Stink is going to join the bigger kids this week. The 4th and 5th grade boys look like members of boy bands. Stink is wearing an Elmo shirt and has shaggy hair. He’s happy. He’s adjusted. But he’s ticking. So I do what I always do. I tell the new teacher the drill: “Stink has tics. (Enter part where I seem like an over achieving defensive mom) He’s super smart and has loads of friends, but sometimes he makes sounds like a muffled duck a few throat clears. Don’t worry about it.”

I get interrupted right away. It’s less rude and meant to be more assuring. “No worries,” says the chipper leader. “I already told the other teachers he is super high functioning.”

What? High functioning? As if… he’s autistic or something?

And that leads me to anger and frustration.

Yes, about a month ago he threw himself on the floor in protest to a boring lesson and not being happy about a toy being taken away.

Yes, he sticks his feet in the sand when things don’t go his way at times.

He is argumentative and very rigid and uncompromising with change.

Yes, these are traits of… drum roll please… say it slowly…. High… Functioning… Aspergers.

And yet, they are also traits of a strong-willed kid. They are signs of someone who is bright. Who knows what he wants. My kid is funny and kind and doesn’t have issues making friends.

Oh, there goes the defense again.

Why do I care if he has or does not have something? Why does a few words from a Sunday school teacher, who was nothing but kind, get me so crazy?

How neurotic am I?

After months of feeling like I was moving ahead… that we had a routine at home and, yes, a clean room, and good communication with the kids and very few tics… everything has gone to the hell.

And yet, isn’t that life? Isn’t that like tics? You have ups…. you have downs. You are good days with perspective… and bad ones with pity parties.

I’m not depressed. I’m just a bit overwhelmed. There’s a fine line between loving your child for who he is… and living in denial. And yet, if my son is content and thriving at school, how is that denial? Isn’t that just a bit of Mama being defensive?

Perhaps I share too much on this blog. Perhaps I’ve done my kid a disservice by being so open about his T.S.. I mean, if I’m going to throw it out there, I’m going to get the comments.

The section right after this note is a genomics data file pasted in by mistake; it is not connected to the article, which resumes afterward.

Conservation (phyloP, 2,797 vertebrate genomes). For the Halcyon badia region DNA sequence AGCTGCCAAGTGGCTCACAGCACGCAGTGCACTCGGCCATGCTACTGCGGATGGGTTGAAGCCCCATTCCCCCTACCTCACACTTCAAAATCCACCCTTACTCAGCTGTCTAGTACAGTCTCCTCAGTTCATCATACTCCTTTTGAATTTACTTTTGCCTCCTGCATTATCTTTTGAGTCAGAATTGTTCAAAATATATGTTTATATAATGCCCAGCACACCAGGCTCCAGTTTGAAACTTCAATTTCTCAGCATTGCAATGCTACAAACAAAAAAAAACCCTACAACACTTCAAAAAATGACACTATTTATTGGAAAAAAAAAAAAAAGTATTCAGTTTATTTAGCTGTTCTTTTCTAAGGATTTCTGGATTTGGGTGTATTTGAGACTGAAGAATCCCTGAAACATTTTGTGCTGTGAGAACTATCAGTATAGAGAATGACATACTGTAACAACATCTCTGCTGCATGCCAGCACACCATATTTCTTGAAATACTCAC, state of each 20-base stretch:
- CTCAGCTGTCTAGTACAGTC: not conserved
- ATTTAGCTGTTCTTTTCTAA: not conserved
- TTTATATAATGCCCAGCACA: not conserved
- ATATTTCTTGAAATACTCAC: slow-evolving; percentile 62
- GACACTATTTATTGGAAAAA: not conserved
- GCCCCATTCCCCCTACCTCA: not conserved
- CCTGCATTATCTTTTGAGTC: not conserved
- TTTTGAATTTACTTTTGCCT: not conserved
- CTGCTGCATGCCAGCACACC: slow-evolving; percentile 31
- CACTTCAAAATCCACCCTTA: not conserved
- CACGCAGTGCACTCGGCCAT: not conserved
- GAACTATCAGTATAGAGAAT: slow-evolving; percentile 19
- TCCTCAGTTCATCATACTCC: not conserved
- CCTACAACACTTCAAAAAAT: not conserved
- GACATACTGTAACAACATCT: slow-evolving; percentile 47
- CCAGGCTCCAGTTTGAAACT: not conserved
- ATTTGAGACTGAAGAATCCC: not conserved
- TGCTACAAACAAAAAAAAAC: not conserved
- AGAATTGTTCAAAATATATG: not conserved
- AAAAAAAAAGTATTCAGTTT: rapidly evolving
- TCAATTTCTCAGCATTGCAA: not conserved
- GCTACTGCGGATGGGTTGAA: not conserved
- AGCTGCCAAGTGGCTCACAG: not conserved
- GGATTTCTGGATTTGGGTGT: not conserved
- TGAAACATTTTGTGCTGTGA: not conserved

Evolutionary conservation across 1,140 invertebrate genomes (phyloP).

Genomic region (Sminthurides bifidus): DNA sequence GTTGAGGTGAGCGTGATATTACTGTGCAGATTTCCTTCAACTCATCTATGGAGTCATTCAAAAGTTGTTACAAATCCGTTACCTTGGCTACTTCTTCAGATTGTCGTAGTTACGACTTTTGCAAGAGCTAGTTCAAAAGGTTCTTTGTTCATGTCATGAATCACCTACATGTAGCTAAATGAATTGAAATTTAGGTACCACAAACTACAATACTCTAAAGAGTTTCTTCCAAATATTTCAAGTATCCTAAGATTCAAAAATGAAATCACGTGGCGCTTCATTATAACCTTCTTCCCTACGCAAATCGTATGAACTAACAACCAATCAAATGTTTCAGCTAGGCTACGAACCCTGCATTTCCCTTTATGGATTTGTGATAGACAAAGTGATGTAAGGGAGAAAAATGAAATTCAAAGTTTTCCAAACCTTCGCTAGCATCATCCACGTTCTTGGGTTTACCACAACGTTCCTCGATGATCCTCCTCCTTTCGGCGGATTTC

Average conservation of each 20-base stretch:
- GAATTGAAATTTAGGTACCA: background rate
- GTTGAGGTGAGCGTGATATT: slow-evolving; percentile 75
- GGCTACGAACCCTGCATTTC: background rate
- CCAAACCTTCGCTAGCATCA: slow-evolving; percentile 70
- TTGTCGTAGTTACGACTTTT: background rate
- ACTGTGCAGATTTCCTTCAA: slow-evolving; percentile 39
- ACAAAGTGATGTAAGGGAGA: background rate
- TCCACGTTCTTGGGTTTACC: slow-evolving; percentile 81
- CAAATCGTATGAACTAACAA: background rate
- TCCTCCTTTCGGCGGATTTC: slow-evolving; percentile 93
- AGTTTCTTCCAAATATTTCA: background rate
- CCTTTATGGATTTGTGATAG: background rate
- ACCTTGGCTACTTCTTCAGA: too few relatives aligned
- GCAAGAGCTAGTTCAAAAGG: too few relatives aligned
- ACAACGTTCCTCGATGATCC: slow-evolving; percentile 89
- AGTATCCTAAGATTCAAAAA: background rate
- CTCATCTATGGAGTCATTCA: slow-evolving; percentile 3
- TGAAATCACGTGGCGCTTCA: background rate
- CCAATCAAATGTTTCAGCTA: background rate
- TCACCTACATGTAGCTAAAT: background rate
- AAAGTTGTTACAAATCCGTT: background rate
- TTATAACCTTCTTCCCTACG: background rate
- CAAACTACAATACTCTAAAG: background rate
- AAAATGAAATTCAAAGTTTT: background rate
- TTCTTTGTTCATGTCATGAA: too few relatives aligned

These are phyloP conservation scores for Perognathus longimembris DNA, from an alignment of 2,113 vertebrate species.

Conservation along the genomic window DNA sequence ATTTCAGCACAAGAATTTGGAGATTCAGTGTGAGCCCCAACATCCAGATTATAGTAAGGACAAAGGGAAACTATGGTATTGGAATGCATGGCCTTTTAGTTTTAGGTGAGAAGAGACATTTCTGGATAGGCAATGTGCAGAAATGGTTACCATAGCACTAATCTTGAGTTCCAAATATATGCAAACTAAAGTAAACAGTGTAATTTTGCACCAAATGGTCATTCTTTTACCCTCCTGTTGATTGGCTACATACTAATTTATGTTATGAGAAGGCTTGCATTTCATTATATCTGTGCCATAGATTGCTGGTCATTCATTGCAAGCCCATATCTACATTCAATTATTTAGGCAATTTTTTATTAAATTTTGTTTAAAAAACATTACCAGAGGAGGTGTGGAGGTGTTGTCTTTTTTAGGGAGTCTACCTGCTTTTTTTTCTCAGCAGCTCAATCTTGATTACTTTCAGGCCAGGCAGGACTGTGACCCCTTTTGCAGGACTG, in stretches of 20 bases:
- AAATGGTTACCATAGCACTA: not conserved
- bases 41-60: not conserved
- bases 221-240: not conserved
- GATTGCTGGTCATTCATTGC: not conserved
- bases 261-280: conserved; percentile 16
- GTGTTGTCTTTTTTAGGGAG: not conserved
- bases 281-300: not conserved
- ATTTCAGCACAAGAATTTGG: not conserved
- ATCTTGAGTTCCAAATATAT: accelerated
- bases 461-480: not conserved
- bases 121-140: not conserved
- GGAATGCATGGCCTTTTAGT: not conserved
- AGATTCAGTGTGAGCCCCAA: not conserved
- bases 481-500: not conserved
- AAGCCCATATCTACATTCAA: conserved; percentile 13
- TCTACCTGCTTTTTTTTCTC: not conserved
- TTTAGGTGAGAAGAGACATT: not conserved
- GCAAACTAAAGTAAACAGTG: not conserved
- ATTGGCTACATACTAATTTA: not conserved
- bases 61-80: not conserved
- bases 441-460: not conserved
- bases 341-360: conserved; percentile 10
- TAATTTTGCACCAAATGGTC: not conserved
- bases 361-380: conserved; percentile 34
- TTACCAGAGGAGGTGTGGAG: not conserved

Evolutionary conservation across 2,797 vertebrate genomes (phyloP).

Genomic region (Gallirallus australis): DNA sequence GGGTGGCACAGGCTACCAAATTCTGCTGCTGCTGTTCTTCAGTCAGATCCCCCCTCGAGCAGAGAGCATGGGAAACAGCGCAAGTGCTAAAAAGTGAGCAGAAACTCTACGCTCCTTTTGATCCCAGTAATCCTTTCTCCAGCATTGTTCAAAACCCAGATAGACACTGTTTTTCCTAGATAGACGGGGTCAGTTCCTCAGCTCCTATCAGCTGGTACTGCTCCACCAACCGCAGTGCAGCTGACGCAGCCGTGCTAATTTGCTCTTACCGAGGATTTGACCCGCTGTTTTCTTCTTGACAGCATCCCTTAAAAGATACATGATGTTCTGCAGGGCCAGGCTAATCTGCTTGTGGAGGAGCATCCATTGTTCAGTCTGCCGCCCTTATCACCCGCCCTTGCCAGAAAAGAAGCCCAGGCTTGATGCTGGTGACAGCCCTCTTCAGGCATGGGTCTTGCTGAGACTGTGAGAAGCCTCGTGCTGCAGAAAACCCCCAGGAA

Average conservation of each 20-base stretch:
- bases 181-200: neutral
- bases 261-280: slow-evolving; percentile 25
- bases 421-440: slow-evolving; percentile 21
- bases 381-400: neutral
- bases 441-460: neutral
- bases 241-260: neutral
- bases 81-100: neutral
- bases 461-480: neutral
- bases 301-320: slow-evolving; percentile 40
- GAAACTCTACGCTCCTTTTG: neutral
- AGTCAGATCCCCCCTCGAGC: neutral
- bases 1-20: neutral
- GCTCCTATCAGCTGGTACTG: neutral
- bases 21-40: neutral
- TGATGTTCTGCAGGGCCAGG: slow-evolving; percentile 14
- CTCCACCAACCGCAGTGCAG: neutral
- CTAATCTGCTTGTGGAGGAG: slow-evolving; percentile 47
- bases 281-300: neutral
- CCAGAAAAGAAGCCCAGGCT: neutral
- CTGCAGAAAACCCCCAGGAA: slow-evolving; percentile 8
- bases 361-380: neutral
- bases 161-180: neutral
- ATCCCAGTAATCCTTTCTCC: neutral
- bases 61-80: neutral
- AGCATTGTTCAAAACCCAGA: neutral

At the end of the day, or the beginning as the case is, I’m going to have to go with peace. My son is at peace, so must I be.

We do need some more discipline here at home, so I’ll be focusing on getting my house together and getting the kids to contribute more. We need a schedule. We need a routine. We need early bed time. Those high functioning parents and children thrive on routine, don’t they.

The takeaway for you and me: T.S. or not. Special needs or not. As a mom, I need some order. Because with some order, I can focus on my children’s gifts, not what the world or I so desperately want to label them.

How about you? Do you feel overwhelmed or are you in a good space?

Let’s talk about this!


Who Has an Awesome Neuro in PA, NJ or NY?


I received an email from someone who found my posts at the New Jersey Center for Tourette Syndrome. She lives in Hopetown, PA and has a son with mild T.S. symptoms that get worse in Spring. Anyone have a great neuro they can recommend in either PA, NJ or NY that you LOVE LOVE LOVE – especially considering the distance she might drive? What about a homeopath or environmental doc?

On a side note, my son’s tics have been up lately. Spring seems to always bring them on, along with some more impulsive behavior. For you new moms out there, don’t panic. He’s not screaming obscenities or knocking down random toddlers in play areas. (Sheessssh… T.S. can get some pretty bad press.) He is, however, much more obstinate. He’s not as quick to listen. He’s moodier. He’s shorter with his temper.

Oh yeah, he’s ten.

With a zit on his nose.

Um… me thinks the teen years loom close.

Can’t blame everything on T.S., now can I?

Check out more posts about Tourettes at the New Jersey Center for Tourette Syndrome where this blog is syndicated.

* Pic above has nothing to do with the post. I just want it. It’s by Chritian Dior and it’s so fabulous! I might look like a six one drag queen. Or a menopausal mermaid. Since my Topanga T (my bff) and I are watching our words, however, let me just go with forest nymph. It’s all good until small animals start pecking my toe nails.


One of These Kids Is Not Like The Other

“One of these things is not like the other…” That used to be my kids’ favorite Sesame Street song. They’d squeal with joy when one row of boxes containing 3 apples and oranges rolled by, while another box contained 3 apples and a banana. So similar, yet so different!

Perhaps you, too, can play this game with my children.

Pip’s Suitcase


Stink’s Suitcase


Pip’s version of arcade game playing


Stink’s version


Pip’s version of hat wearing


Stink’s version


While I’m stoked to say that no one laughs at Stink for a few tics, our family finds him pretty hilarious. He really brightens our lives.

Pip finds him pretty darn funny also. She’ll even tie his shoes for him. 7

After all, shirtless arcade play is exhausting. Plus he’s got those 100 pens to organize in his suitcase.

The takeaway: If your kid is eccentric like mine, like Stink’s treasured Scooby Doo suitcase, you better roll with it. They only get more eccentric with time. (And thank God. It’s so much more fun.)